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May 23, 2019

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The economy:

Rust Belt, Las Vegas comparison premature — even with gaming in peril

The Rust Belt

Vacant properties such as this house north of downtown Detroit are prevalent in a city that has lost about half its population since its peak in 1950. The steady decline of the U.S. auto industry is largely to blame for the exodus. Launch slideshow »

Las Vegas may have more in common with Pittsburgh and Detroit than many people realize, says Mary Riddel, a UNLV economist and the interim director of the Center for Business and Economic Research.

Riddel, who helped prepare a report for Las Vegas’ 2010 economic outlook, says even with the deep recession Southern Nevada is in, it’s premature to compare the decline to that in Rust Belt cities that have suffered for decades. But Las Vegas is like one-industry cities such as Detroit is to autos and Pittsburgh was to steel manufacturing.

For Las Vegas, the gaming industry is in peril, Riddel says.

“Some would say that tourism will recover, but most analysts agree that the massive expansion on the Strip cannot be successfully repeated,” says Riddel, who adds that no matter the forecast for demand, the Strip is overbuilt. “Clearly, the engine of growth Southern Nevada has enjoyed for so long has run out of gas.”

The recession should prompt people to look to the future and ask what direction should Las Vegas take, Riddel says. Economic diversification has become more important than ever, she adds.

“Diversifying an economy is easier said than done,” Riddel says. “Others have tried and failed where some have succeeded.”

Riddel says she’s worried the Las Vegas economy will be hampered in its recovery because it will have an excess number of rooms.

“The gaming sector is unlikely to have another boom like it has for the past few decades,” Riddel says.

That has massive ramifications because that depresses the construction industry, which has been so important to the economy, she says.

Pittsburgh would be a good model to look to make any transition, Riddel says. When Pittsburgh faced stiff competition from steel manufacturers around the world, the city was forced to change its focus, and it did.

It became a center of exporting steel technology, creating high-income jobs. It invested in its downtown, and today is behind only Chicago and New York City in its number of corporate headquarters.

“Let’s be cautious in talking about Las Vegas,” Riddel says. “Our story hasn’t played out yet, but we are in decline. In my assessment, when we look at the data, we are at the crossroads. What we need is new industry.

“The idea is that we can learn from Detroit and Pittsburgh. We need to look at what resources we have that we can do better and cheaper than other places, and those are the industries we want to go after.”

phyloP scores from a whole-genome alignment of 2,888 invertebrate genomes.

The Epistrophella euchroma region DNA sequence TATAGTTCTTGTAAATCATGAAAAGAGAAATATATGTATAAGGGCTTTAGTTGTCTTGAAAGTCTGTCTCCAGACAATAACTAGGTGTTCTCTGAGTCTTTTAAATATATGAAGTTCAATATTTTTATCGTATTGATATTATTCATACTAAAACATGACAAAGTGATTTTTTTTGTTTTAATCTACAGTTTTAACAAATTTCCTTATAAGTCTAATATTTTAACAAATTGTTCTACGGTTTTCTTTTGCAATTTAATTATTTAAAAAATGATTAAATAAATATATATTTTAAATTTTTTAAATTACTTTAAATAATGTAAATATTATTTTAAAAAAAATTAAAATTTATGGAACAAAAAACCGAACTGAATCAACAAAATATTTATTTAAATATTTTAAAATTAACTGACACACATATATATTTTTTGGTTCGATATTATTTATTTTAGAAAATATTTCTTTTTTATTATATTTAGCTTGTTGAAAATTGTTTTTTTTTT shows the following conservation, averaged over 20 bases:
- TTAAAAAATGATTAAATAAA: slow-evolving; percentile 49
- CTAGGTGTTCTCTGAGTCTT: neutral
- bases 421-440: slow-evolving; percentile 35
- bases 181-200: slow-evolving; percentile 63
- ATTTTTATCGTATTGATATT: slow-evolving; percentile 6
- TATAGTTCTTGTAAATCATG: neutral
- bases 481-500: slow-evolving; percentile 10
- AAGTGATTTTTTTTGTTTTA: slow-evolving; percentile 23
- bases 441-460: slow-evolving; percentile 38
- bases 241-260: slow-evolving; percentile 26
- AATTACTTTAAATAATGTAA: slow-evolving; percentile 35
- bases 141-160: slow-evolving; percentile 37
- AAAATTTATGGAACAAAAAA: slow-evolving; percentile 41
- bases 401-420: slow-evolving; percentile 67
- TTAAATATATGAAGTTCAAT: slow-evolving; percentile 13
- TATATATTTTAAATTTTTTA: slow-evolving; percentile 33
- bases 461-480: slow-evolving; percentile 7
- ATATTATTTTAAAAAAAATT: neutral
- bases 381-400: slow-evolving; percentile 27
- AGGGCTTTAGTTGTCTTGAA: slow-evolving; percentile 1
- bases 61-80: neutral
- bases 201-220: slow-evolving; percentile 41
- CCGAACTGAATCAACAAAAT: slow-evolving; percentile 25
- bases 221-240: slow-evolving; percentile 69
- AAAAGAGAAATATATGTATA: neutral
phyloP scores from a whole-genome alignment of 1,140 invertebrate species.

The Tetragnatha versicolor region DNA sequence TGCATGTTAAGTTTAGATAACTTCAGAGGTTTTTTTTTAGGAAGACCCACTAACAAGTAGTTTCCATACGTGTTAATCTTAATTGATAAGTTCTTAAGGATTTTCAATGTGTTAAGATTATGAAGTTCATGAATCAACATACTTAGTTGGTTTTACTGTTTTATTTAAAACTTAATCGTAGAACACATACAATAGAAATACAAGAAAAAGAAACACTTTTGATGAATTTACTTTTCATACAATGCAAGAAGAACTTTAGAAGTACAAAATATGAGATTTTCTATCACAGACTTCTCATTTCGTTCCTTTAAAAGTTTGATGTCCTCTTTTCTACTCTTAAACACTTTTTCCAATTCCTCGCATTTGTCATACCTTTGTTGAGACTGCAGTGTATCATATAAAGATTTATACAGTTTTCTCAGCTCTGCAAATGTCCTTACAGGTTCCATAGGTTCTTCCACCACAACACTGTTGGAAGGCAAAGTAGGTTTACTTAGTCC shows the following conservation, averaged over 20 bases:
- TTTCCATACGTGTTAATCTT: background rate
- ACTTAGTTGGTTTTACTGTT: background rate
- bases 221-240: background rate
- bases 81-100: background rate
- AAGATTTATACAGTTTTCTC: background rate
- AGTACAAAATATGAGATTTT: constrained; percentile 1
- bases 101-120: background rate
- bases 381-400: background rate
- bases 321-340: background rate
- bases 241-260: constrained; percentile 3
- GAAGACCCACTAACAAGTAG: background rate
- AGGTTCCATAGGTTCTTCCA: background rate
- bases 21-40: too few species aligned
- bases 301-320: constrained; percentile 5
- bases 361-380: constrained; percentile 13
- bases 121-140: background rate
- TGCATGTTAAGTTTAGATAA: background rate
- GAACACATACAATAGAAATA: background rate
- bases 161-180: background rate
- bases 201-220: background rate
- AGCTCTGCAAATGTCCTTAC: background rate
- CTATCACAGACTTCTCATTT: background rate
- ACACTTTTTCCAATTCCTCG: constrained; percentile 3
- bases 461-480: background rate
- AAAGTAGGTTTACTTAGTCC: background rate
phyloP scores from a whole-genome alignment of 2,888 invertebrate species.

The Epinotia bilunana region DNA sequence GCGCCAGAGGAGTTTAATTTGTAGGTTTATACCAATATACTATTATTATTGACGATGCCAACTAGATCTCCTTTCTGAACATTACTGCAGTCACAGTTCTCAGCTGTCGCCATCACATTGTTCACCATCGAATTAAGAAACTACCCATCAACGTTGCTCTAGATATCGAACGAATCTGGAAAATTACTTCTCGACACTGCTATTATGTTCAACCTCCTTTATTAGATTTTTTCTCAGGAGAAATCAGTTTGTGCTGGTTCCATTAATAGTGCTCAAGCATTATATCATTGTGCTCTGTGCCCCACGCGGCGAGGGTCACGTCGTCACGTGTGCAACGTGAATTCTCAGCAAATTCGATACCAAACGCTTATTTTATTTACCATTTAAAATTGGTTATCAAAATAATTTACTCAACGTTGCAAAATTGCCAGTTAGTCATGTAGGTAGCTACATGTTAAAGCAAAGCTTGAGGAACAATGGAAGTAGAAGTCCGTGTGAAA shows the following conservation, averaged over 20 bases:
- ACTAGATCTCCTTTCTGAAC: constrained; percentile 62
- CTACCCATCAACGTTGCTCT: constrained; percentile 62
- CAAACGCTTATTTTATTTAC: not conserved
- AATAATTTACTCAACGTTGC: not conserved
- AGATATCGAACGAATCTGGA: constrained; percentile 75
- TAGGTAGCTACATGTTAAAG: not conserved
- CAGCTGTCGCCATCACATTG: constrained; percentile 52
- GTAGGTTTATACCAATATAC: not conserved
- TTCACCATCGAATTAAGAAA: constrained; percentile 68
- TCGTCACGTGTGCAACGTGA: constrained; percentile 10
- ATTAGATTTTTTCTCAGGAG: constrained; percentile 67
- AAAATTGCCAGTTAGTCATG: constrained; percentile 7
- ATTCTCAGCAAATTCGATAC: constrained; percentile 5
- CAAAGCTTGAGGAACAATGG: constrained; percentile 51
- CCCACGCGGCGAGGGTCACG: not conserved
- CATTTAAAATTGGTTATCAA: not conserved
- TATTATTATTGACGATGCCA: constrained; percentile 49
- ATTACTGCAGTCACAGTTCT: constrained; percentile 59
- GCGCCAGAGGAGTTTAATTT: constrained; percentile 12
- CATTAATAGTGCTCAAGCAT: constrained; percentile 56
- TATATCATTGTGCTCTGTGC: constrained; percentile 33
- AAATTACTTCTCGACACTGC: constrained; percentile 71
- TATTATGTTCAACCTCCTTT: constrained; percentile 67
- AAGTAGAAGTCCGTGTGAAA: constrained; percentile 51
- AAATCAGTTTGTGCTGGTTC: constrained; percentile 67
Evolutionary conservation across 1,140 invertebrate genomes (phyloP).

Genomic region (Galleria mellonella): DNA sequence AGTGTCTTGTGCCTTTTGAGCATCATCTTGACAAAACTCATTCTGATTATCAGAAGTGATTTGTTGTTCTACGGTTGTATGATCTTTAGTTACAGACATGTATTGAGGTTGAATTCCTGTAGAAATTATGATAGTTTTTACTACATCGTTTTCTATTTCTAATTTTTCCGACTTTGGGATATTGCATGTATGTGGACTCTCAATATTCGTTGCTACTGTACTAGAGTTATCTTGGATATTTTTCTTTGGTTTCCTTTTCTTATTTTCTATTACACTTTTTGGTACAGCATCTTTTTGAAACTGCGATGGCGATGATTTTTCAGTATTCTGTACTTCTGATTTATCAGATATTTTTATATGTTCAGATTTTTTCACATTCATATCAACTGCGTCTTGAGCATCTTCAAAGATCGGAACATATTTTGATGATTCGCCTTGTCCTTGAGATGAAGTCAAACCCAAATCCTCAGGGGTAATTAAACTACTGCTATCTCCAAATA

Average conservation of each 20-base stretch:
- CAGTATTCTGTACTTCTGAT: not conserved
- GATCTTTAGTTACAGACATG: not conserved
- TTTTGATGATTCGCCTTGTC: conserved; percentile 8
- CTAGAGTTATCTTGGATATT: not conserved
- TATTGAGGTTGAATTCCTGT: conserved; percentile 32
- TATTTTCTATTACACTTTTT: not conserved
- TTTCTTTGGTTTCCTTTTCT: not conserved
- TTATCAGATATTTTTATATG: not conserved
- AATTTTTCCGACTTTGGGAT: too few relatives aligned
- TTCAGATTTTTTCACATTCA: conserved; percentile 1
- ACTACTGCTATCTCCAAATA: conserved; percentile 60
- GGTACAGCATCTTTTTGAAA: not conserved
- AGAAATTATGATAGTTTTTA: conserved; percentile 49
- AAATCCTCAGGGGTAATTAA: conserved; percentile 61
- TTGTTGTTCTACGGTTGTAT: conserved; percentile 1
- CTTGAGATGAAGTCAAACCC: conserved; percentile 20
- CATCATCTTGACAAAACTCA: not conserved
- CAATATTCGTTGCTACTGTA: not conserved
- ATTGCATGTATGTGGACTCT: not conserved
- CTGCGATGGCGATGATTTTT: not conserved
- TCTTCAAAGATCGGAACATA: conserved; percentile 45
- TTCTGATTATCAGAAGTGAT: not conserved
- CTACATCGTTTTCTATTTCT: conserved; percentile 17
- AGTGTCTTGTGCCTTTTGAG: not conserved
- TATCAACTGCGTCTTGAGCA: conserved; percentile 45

One way is to start investing in people and higher education because cities and states with the lowest education levels have suffered the worst during the recession, Riddel says. Cities like Denver that are more highly educated have fared much better, she adds.

Riddel isn’t expecting any recovery until 2011 and even that will be modest. It will be several years before the city returns to the level it had two to three years ago, she says.

“I am very worried about where we are going,” Riddel says. “We have taxable sales that are down two years in a row and expected to be down again. We are concentrated on retail trade and gaming as our sources of tax revenue. Unless we diversify, we are going to have real problems in the future. Unless, we are willing to cut our state budgets much more, we need to have some diversity in industry.”

Forecast

Don’t look for a construction boom anytime soon in Las Vegas given the excess in homes and commercial buildings, Riddel says. One count had more than 15,000 homes, apartments and condominiums without prospective buyers or renters, she says.

The Center for Business and Economic Research expects the number of housing-unit permits in 2010 will fall 0.1 percent and increase a dismal 1.5 percent in 2011.

The concern is that prices, which have started to stabilize, are in danger of falling again, Riddel says. The reason is that a homebuyer tax credit artificially inflates prices and when the program ends in 2010, prices might decline again, she says.

Riddel says she expects another wave of foreclosures because many homeowners haven’t been making their payments, and banks haven’t moved against them because they have a backlog. She said banks have no incentive to put every foreclosure on the market right away to further depress prices.

When prices fell in California in past downturns, it took eight to 10 years for them to rebound, and Las Vegas may face that timeline or even longer because prices fell so far, Riddel says.

“I think it is going to be a long time if ever before we see prices like we did in 2006,” Riddel says. “It will take a long time for the market to recover from a bubble such as this.”

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